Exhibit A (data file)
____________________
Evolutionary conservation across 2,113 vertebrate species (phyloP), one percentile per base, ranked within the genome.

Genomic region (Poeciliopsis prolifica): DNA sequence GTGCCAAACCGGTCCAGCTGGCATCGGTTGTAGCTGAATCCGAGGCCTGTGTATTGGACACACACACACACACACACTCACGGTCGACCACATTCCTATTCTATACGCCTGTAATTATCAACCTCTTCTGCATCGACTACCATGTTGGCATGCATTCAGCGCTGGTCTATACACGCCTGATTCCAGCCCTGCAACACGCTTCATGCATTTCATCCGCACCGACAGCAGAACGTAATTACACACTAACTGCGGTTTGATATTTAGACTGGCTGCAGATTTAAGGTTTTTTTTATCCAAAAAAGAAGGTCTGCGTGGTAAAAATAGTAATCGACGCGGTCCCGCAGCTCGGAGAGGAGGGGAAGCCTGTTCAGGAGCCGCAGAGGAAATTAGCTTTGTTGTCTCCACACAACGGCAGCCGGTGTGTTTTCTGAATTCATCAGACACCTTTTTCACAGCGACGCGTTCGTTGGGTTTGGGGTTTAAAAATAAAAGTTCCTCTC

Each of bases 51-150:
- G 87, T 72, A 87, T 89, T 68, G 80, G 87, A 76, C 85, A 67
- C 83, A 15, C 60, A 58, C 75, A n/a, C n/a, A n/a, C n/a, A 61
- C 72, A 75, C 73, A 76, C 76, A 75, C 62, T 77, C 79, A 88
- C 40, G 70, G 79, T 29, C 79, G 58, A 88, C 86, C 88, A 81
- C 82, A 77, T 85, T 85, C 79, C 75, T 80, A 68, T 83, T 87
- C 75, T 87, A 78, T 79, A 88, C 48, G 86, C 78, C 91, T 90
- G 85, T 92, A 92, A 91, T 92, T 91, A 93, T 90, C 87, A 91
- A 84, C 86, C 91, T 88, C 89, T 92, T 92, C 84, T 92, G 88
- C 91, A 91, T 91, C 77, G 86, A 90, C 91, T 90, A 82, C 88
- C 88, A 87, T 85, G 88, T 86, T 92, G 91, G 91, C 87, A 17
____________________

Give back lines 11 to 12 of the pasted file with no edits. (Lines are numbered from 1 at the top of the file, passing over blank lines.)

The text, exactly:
- A 84, C 86, C 91, T 88, C 89, T 92, T 92, C 84, T 92, G 88
- C 91, A 91, T 91, C 77, G 86, A 90, C 91, T 90, A 82, C 88